The Eagles' first album touched a cultural nerve in 1971, with songs like "Peaceful Easy Feeling" and "Witchy Woman." And the hits never stopped. Despite mounting criticism from critics and fans alike, within five years they rolled those hits into one of the biggest selling Greatest Hits albums of all time.
But, a strange thing happened. The more teens blasted "Take It Easy" from the rolled-down windows of their parent's car, the more critics said they were too slick, too professional, and lacking the rough edges that revealed a chink in their armor.
To be fair, their biggest hits eclipsed that deeper cuts that might have revealed a different side.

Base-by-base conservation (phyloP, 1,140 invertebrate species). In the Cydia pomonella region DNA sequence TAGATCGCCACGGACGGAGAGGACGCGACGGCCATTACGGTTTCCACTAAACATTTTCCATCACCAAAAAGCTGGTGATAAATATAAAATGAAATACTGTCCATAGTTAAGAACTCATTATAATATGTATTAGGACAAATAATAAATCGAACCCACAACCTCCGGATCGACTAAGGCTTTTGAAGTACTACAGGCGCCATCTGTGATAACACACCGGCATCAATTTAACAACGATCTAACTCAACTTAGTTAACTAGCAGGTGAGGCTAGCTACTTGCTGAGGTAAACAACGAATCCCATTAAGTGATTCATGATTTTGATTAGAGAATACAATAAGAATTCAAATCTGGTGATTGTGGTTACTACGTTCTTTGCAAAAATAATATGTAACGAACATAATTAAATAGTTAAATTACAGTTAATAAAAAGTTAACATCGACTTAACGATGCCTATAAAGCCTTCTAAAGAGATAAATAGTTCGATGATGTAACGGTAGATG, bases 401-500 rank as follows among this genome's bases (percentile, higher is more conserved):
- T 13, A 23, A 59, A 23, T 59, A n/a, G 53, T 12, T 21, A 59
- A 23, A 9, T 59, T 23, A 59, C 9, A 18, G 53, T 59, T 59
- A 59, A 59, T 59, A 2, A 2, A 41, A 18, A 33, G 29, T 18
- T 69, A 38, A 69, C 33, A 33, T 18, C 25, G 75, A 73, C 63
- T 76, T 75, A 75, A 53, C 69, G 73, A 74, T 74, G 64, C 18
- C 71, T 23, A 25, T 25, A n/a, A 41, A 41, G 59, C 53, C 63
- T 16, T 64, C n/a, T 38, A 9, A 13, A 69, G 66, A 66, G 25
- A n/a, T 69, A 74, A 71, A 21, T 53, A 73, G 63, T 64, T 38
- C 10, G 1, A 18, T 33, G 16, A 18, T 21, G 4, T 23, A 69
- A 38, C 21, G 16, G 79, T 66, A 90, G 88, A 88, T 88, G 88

Underneath it all, the ire might be about something more personal. Did the band follow the money instead of guiding a generation who looked to music to understand a turbulent world of post-60's angst -- JFK, Vietnam, MLK, Watergate? Did the band lack a soul?
Either way, that was a long time ago. Now, the Eagles are bringing their 2018 North American Tour to Hartford on October 6. Deacon Frey will replace his late father, Glenn.
The bigger question now is whether the early animosity still matters.
- Eric Lichter - Singer, songwriter, instrumentalist and owner of Dirt Floor Recording Studio in Chester, CT
- Robert Christgau - Pioneer in rock journalism. His newest book is Going Into the City: Portrait of a Critic as a Young Man
- Nathan Rabin - Writer and author of several books, including most recently, You Don't Know Me But You Don't Like Me: Phish, Insane Clown Posse, and My Misadventures with Two of Music's Most Maligned Tribes
Colin McEnroe, Chion Wolf, and Jonathan McNicol contributed to this show.